Three of the header files are Apple’s versions of well-known libraries which are described in detail in external references:
vblas.hare the interfaces to Apple’s implementations of BLAS. You can find reference documentation in BLAS. Additional documentation on the BLAS standard, including reference implementations, can be found on the web starting from the BLAS FAQ page at these URLs: http://www.netlib.org/blas/faq.html and http://www.netlib.org/blas/blast-forum/blast-forum.html.
clapack.h is the interface to Apple’s implementation of LAPACK. Documentation of the LAPACK interfaces, including reference implementations, can be found on the web starting from the LAPACK FAQ page at this URL: http://netlib.org/lapack/faq.html
This document describes the functions declared in the remaining header files:
vBigNum.h. These files support the vector mathematical functions library (also called “vMathLib”), which runs on vector processing hardware if available.
This library abstracts the vector processing capability so that code written for it will execute appropriate instructions for the processor available at runtime. For this reason, unless you are writing specialized code that targets a single CPU, you should generally use these functions rather than directly using vector instructions. By using these functions, your code does not have to deal with subtle differences in vector instruction availability between different microarchitectures, freeing you to focus on the problem you are trying to solve. Also, code written using vecLib tends to be easier to port to different CPU architectures (porting your core libraries to ARM on iOS, for example).
The vecLibTypes.h header file defines a set of vector data types (
vUInt32, etc.), which represent 128-bit vectors containing values of type
UInt32, etc. The vBasicOps.h and vfp.h headers make use of these types.
The type names all begin with the letter “v,” followed by a mnemonic for the scalar data type used for elements of the vector. For example,
vBasicOps.h declares a set of basic arithmetic and logical functions on 128-bit vectors, using the integer types from vecLibTypes.h.
The function names begin with “v,” followed by a mnemonic for the type of operation, e.g. “S” or “U” for signed or unsigned, then the width of the operation, then the name of the operation. For example,
vS8Divide performs division of signed 8-bit values packed into 128-bit vectors.
vfp.h declares a set of floating-point arithmetic, transcendental and trigonometric functions, on 128-bit vectors, using the floating-point types from vecLibTypes.h.
These functions are named with their customary mathematical names, prefixed with the letter “v”, and all except
vtablelookup() have the suffix “f” to indicate that they work with single-precision floating-point data. For example,
vcosf is the single-precision cosine function.
vForce.h declares a set of trigonometric and transcendental functions in terms of C arrays (
double * or
float *), which can be of any desired length. Internally, the C arrays are converted piecewise into collections of 128-bit vectors, if appropriate for the current architecture.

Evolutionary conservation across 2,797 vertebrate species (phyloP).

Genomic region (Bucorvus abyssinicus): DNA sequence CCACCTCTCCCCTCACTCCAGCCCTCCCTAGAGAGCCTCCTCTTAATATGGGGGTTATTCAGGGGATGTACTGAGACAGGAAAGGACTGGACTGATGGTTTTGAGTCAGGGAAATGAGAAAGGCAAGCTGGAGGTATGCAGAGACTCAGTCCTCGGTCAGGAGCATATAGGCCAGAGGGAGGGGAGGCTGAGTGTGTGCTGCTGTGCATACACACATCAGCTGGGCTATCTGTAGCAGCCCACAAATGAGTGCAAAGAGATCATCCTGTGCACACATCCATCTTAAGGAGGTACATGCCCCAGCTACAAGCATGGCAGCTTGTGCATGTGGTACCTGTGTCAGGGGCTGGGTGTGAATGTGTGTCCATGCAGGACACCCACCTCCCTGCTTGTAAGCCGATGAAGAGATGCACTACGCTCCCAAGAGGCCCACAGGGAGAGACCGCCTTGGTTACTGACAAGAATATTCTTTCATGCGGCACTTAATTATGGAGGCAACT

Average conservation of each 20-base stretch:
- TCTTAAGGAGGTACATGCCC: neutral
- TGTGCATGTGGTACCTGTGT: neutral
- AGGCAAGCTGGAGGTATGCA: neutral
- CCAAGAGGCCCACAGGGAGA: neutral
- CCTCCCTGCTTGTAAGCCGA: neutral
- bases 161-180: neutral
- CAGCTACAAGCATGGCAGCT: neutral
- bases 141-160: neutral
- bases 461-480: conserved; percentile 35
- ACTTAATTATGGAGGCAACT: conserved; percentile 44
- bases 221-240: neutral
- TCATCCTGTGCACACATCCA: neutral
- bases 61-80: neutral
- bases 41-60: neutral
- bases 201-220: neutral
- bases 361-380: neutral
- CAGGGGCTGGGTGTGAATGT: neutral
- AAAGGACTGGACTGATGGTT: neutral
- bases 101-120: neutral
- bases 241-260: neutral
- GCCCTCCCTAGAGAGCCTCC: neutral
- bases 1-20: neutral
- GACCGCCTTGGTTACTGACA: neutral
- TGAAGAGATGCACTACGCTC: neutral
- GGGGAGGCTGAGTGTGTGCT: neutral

The functions declared in vForce.h are named with the customary mathematical names, but with the prefix “vv.” Each mathematical function is available in two variants: one for single-precision floating-point data and one for double-precision data. The single-precision forms have the suffix “f”, while the double-precision forms have no suffix. For example,
vvcosf is the single-precision cosine function, while
vvcos is the double-precision variant.
All of the vForce.h functions follow a common format:
The return type is
The first parameter points to an array to hold the results. (The only exceptions are
vvsincos(), which have two result arrays pointed to by the first two parameters.)
One or more parameters point to operand arrays, the same length as the result array.
The last parameter is the array length.
vectorOps.h declares a set of vector and matrix BLAS functions on arrays of 128-bit vectors containing single-precision floating-point values. The arrays can be of any desired length, but the number of
float elements must be a multiple of 4.
vBigNum.h provides arithmetic and logical operations on large integers, which may be 128, 256, 512, or 1024 bits in length. It defines types for these values, and internally processes them as collections of 128-bit vectors.
vBigNum.h defines its own set of data types to represent large integer quantities, such as
vS128 for a signed, 128-bit integer or
vU1024 for an unsigned, 1024-bit integer. The function names begin with the data type name, followed by the name of the operation. For example,
vS512Add performs addition of two 128-bit signed integers.
The functions perform logical and arithmetic operations on scalar values that may be 128, 256, 512, or 1024 bits in width. These values are implemented as structures of one, two, four, or eight 128-bit vectors, and the operations execute on the available vector-processing hardware if possible.
The functions have names that are compatible with those in vBasicOps.h.
In versions of vecLib prior to OS X v10.7, many vecLib routines used multiple POSIX threads to improve performance. In some cases, this could cause performance problems in applications that use large numbers of POSIX threads.
An application can limit the number of threads used by vecLib by setting the environment variable
VECLIB_MAXIMUM_THREADS as follows:
To remove the limit, you can unset the environment variable as follows:
In OS X v10.7, these routines use Grand Central Dispatch, so the use of this environment variable should no longer be necessary.
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